By Barani Krishnan
Investing.com – How much worse could it get for oil?
Crude prices took their cue from a nosediving stock market to lose up to 16% this week for the biggest weekly tumble since the Great Recession that began in 2008. That’s a known.
But pundits looking at the carnage across markets from the coronavirus epidemic are warning that it could get a lot worse for oil and other risky assets before it gets better.
So, will crude prices drop to $40 a barrel? $30? Or even lower?
With the first death of an American from the coronavirus expected to weigh further on U.S. markets next week – amid reports of Russia still being undecided on the production cuts required by OPEC+ – it’s hard to imagine the selloff in oil is over.
Yet, oil bears may benefit from some immediate caution. While oil is down 25% on the year, two-thirds of the selloff happened in just over the last five days. The intensity of the plunge suggests that some buyback – if not at least a slowing in the decline – may happen.
If not for a technical rebound from oversold conditions, crude prices could still see some support in the coming week from the oil blockade in Iraq and potentially another positive dataset from the U.S. Energy Information Administration.
There could be OPEC jawboning too. With the cartel having its much-awaited meeting next week, it would be remiss for Saudi Arabia and other OPEC members not to talk up the market — regardless how much of a cut they ultimately agree with top ally Russia. As Herman Wang and Andrew Critchlow of energy media service Platts cautioned last week, “failure to reach an accord could put the entire OPEC+ pact at risk”.
The EIA will issue its weekly supply-demand report on Wednesday. OPEC holds its members-only meeting on Thursday and talks with Russia and other allies on Friday. That’s three back-to-back days of potentially positive data and soundbites that could add $1-$2 per barrel, maybe more.
Another major development that could provide a fillip to prices was Friday’s late announcement by Federal Reserve Chair Jay Powell that the central bank was monitoring risks to the United States from the coronavirus, and will use “appropriate tools” to support the economy — the clearest sign yet that rate cuts were coming.
The Fed’s last easing cycle ended in December after three months of back-to-back cuts of a quarter point each.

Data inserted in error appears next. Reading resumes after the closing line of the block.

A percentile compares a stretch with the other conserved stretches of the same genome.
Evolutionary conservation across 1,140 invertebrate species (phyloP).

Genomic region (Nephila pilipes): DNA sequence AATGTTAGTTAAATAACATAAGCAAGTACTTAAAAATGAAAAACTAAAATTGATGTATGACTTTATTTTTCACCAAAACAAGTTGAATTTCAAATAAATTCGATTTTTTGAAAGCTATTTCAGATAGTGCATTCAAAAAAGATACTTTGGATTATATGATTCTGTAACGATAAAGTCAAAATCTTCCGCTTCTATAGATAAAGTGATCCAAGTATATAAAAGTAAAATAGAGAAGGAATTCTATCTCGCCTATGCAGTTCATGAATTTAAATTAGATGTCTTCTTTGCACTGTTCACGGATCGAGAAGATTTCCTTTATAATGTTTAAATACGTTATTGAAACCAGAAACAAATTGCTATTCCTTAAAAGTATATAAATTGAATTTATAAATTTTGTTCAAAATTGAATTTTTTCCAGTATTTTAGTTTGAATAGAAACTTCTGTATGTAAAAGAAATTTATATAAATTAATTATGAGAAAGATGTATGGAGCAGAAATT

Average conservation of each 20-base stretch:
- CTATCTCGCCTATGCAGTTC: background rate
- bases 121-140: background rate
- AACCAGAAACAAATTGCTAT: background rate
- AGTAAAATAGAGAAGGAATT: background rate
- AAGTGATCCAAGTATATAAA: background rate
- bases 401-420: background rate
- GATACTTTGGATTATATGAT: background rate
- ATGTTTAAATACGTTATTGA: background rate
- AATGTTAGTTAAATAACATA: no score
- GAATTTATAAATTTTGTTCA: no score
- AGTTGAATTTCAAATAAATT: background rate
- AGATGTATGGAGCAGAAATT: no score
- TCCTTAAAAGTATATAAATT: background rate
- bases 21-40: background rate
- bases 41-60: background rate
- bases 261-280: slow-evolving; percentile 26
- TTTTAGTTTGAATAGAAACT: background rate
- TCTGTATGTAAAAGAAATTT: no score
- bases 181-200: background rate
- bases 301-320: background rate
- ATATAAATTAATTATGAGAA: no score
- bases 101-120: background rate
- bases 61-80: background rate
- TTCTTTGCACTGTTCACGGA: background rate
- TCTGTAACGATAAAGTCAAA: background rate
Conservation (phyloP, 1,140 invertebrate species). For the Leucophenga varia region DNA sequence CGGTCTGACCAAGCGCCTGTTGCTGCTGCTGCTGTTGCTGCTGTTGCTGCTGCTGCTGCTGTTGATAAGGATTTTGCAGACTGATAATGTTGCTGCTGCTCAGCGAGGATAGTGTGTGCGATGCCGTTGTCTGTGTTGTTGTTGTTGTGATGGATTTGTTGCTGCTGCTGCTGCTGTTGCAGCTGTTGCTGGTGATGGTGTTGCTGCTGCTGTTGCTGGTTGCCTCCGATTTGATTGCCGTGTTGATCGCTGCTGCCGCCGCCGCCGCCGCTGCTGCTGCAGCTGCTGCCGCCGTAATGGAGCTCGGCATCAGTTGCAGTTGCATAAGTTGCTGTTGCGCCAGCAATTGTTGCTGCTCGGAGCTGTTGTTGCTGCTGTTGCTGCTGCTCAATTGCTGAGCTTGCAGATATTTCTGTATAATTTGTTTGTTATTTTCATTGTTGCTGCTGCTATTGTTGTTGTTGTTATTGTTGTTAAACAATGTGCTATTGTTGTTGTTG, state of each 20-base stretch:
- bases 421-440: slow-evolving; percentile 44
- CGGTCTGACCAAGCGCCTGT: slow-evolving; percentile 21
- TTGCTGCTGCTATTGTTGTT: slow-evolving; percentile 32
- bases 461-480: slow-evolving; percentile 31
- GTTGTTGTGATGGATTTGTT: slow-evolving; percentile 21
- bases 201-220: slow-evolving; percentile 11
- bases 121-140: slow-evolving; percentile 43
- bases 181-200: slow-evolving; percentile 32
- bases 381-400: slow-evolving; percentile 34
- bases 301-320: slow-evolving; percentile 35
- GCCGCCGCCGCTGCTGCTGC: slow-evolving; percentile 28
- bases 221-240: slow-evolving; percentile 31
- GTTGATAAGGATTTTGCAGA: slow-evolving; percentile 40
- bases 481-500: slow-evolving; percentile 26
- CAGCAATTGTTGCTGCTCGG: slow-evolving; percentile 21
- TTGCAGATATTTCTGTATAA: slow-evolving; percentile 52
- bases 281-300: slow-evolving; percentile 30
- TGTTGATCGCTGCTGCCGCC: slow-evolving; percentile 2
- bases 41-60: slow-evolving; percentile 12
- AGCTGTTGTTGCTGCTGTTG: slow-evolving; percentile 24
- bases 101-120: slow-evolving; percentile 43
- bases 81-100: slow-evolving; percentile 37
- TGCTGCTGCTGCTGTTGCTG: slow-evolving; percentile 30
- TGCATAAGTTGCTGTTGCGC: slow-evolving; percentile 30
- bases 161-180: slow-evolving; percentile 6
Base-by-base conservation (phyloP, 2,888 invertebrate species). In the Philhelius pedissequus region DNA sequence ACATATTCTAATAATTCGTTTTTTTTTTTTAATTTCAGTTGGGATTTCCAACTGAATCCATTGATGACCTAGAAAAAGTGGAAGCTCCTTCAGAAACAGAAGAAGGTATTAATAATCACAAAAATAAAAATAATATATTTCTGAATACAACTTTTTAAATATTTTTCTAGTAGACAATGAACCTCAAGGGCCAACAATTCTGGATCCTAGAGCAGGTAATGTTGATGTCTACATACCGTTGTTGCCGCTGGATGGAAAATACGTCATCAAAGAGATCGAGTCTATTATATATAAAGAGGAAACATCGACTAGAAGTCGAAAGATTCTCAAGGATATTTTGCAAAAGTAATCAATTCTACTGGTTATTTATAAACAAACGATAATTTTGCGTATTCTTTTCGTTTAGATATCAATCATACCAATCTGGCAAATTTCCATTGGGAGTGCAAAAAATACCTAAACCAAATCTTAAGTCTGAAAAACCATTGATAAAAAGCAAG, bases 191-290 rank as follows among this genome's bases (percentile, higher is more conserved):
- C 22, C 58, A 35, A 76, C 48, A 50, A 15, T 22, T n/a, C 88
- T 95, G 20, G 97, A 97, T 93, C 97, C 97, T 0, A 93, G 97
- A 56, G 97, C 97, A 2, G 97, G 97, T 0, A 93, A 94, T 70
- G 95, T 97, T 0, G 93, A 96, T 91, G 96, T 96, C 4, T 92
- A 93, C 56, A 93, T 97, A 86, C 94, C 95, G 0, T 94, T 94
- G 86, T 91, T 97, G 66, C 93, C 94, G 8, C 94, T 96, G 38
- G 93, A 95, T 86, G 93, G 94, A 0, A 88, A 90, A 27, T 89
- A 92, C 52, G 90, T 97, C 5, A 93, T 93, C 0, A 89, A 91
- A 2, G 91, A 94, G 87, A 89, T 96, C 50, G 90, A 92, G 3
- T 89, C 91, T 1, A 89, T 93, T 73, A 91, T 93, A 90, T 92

Bank of America says it expects a half point cut at the Fed’s next meeting on March 17-18. Goldman Sachs sees at least two more cuts after that through June.
Despite such positives, there’s still a possibility that coronavirus fears could prove to be the greater factor next week, especially if there’s a spike in U.S. infections or fatalities. Then Wall Street could plumb to further depths seen during the financial crisis. At that point, the question to ask is how much more could oil lose?
Having set a $43.85 low on WTI this week, oil bears’ next target for the U.S. crude benchmark would be beneath the December 2018 bottom of $42.36. At Friday’s settlement of $44.76, we could be looking at a drop of another $2.50 to get below that threshold.
For Brent, which sunk to $48.95, the new low to beat would be a July 2017 bottom of $46.11. Given Friday’s close of $49.67, the global crude benchmark would need to lose more than $3.50 to get to a new low.
In gold’s case, the expectation is everyone’s favorite safe-haven will behave as expected in the coming week to provide the hedge investors seek from the effects of the pandemic.
With world markets crashing and burning on Friday, gold was the one asset that was supposed to protect investors but failed them too.
Futures of gold and spot prices of bullion fell unexpectedly by more than 3% each as hedge funds cashed out earlier gains in the yellow metal to cover losses elsewhere.